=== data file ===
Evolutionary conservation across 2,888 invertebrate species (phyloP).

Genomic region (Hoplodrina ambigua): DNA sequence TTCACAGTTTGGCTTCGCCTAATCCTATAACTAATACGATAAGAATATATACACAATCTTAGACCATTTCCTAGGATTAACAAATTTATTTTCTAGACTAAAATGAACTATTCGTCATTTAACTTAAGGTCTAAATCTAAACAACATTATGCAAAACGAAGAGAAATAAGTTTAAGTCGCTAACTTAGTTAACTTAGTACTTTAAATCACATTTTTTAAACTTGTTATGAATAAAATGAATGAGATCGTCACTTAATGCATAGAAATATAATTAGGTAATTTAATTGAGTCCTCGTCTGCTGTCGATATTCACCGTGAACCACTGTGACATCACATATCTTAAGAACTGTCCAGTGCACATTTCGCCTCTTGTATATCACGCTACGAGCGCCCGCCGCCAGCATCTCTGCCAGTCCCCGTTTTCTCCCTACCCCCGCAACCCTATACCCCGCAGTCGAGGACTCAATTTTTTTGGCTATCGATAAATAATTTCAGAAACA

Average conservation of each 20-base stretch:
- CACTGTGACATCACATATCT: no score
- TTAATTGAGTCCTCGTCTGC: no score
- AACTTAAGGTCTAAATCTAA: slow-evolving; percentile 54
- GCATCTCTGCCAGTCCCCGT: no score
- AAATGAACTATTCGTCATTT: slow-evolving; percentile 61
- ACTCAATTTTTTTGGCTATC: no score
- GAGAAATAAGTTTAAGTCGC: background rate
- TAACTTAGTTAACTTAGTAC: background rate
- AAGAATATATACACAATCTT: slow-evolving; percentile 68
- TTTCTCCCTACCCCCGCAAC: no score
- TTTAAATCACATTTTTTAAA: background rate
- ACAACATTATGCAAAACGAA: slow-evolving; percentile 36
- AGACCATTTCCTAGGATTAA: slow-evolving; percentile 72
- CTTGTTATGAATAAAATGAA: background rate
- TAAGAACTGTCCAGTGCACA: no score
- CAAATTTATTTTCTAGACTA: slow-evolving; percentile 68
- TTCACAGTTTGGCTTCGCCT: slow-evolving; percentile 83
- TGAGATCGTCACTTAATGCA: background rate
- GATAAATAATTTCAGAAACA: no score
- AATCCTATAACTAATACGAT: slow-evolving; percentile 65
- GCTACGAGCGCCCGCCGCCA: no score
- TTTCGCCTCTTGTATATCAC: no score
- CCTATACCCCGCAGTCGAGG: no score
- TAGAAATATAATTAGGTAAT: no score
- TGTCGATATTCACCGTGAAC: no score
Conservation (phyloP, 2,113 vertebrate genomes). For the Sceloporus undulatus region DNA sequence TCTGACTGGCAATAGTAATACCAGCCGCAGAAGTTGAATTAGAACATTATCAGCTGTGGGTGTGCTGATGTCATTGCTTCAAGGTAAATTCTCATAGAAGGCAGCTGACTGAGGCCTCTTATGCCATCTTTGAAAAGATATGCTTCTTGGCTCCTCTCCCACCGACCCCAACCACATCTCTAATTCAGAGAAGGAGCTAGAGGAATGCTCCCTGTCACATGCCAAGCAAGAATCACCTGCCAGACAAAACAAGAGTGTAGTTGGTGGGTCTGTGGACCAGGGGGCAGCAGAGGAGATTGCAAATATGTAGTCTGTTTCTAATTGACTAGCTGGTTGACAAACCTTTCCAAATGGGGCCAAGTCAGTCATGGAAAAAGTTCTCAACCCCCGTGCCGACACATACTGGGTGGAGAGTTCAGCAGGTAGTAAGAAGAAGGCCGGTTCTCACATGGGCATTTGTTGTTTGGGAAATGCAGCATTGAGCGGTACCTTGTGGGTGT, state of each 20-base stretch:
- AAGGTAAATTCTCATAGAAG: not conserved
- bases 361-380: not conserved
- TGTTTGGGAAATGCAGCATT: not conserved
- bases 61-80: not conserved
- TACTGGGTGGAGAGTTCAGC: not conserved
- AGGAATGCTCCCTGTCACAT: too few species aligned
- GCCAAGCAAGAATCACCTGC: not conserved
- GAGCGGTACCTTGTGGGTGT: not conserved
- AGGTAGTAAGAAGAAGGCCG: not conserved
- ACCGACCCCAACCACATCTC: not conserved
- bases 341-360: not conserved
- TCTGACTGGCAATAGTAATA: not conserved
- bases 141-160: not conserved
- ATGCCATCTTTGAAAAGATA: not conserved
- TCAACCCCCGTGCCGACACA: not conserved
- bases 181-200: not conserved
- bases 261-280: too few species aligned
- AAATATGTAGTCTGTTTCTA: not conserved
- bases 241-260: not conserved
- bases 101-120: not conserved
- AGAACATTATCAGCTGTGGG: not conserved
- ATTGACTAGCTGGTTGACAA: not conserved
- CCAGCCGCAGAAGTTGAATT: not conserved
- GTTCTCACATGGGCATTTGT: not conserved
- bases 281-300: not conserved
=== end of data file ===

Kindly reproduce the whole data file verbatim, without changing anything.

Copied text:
Evolutionary conservation across 2,888 invertebrate species (phyloP).

Genomic region (Hoplodrina ambigua): DNA sequence TTCACAGTTTGGCTTCGCCTAATCCTATAACTAATACGATAAGAATATATACACAATCTTAGACCATTTCCTAGGATTAACAAATTTATTTTCTAGACTAAAATGAACTATTCGTCATTTAACTTAAGGTCTAAATCTAAACAACATTATGCAAAACGAAGAGAAATAAGTTTAAGTCGCTAACTTAGTTAACTTAGTACTTTAAATCACATTTTTTAAACTTGTTATGAATAAAATGAATGAGATCGTCACTTAATGCATAGAAATATAATTAGGTAATTTAATTGAGTCCTCGTCTGCTGTCGATATTCACCGTGAACCACTGTGACATCACATATCTTAAGAACTGTCCAGTGCACATTTCGCCTCTTGTATATCACGCTACGAGCGCCCGCCGCCAGCATCTCTGCCAGTCCCCGTTTTCTCCCTACCCCCGCAACCCTATACCCCGCAGTCGAGGACTCAATTTTTTTGGCTATCGATAAATAATTTCAGAAACA

Average conservation of each 20-base stretch:
- CACTGTGACATCACATATCT: no score
- TTAATTGAGTCCTCGTCTGC: no score
- AACTTAAGGTCTAAATCTAA: slow-evolving; percentile 54
- GCATCTCTGCCAGTCCCCGT: no score
- AAATGAACTATTCGTCATTT: slow-evolving; percentile 61
- ACTCAATTTTTTTGGCTATC: no score
- GAGAAATAAGTTTAAGTCGC: background rate
- TAACTTAGTTAACTTAGTAC: background rate
- AAGAATATATACACAATCTT: slow-evolving; percentile 68
- TTTCTCCCTACCCCCGCAAC: no score
- TTTAAATCACATTTTTTAAA: background rate
- ACAACATTATGCAAAACGAA: slow-evolving; percentile 36
- AGACCATTTCCTAGGATTAA: slow-evolving; percentile 72
- CTTGTTATGAATAAAATGAA: background rate
- TAAGAACTGTCCAGTGCACA: no score
- CAAATTTATTTTCTAGACTA: slow-evolving; percentile 68
- TTCACAGTTTGGCTTCGCCT: slow-evolving; percentile 83
- TGAGATCGTCACTTAATGCA: background rate
- GATAAATAATTTCAGAAACA: no score
- AATCCTATAACTAATACGAT: slow-evolving; percentile 65
- GCTACGAGCGCCCGCCGCCA: no score
- TTTCGCCTCTTGTATATCAC: no score
- CCTATACCCCGCAGTCGAGG: no score
- TAGAAATATAATTAGGTAAT: no score
- TGTCGATATTCACCGTGAAC: no score
Conservation (phyloP, 2,113 vertebrate genomes). For the Sceloporus undulatus region DNA sequence TCTGACTGGCAATAGTAATACCAGCCGCAGAAGTTGAATTAGAACATTATCAGCTGTGGGTGTGCTGATGTCATTGCTTCAAGGTAAATTCTCATAGAAGGCAGCTGACTGAGGCCTCTTATGCCATCTTTGAAAAGATATGCTTCTTGGCTCCTCTCCCACCGACCCCAACCACATCTCTAATTCAGAGAAGGAGCTAGAGGAATGCTCCCTGTCACATGCCAAGCAAGAATCACCTGCCAGACAAAACAAGAGTGTAGTTGGTGGGTCTGTGGACCAGGGGGCAGCAGAGGAGATTGCAAATATGTAGTCTGTTTCTAATTGACTAGCTGGTTGACAAACCTTTCCAAATGGGGCCAAGTCAGTCATGGAAAAAGTTCTCAACCCCCGTGCCGACACATACTGGGTGGAGAGTTCAGCAGGTAGTAAGAAGAAGGCCGGTTCTCACATGGGCATTTGTTGTTTGGGAAATGCAGCATTGAGCGGTACCTTGTGGGTGT, state of each 20-base stretch:
- AAGGTAAATTCTCATAGAAG: not conserved
- bases 361-380: not conserved
- TGTTTGGGAAATGCAGCATT: not conserved
- bases 61-80: not conserved
- TACTGGGTGGAGAGTTCAGC: not conserved
- AGGAATGCTCCCTGTCACAT: too few species aligned
- GCCAAGCAAGAATCACCTGC: not conserved
- GAGCGGTACCTTGTGGGTGT: not conserved
- AGGTAGTAAGAAGAAGGCCG: not conserved
- ACCGACCCCAACCACATCTC: not conserved
- bases 341-360: not conserved
- TCTGACTGGCAATAGTAATA: not conserved
- bases 141-160: not conserved
- ATGCCATCTTTGAAAAGATA: not conserved
- TCAACCCCCGTGCCGACACA: not conserved
- bases 181-200: not conserved
- bases 261-280: too few species aligned
- AAATATGTAGTCTGTTTCTA: not conserved
- bases 241-260: not conserved
- bases 101-120: not conserved
- AGAACATTATCAGCTGTGGG: not conserved
- ATTGACTAGCTGGTTGACAA: not conserved
- CCAGCCGCAGAAGTTGAATT: not conserved
- GTTCTCACATGGGCATTTGT: not conserved
- bases 281-300: not conserved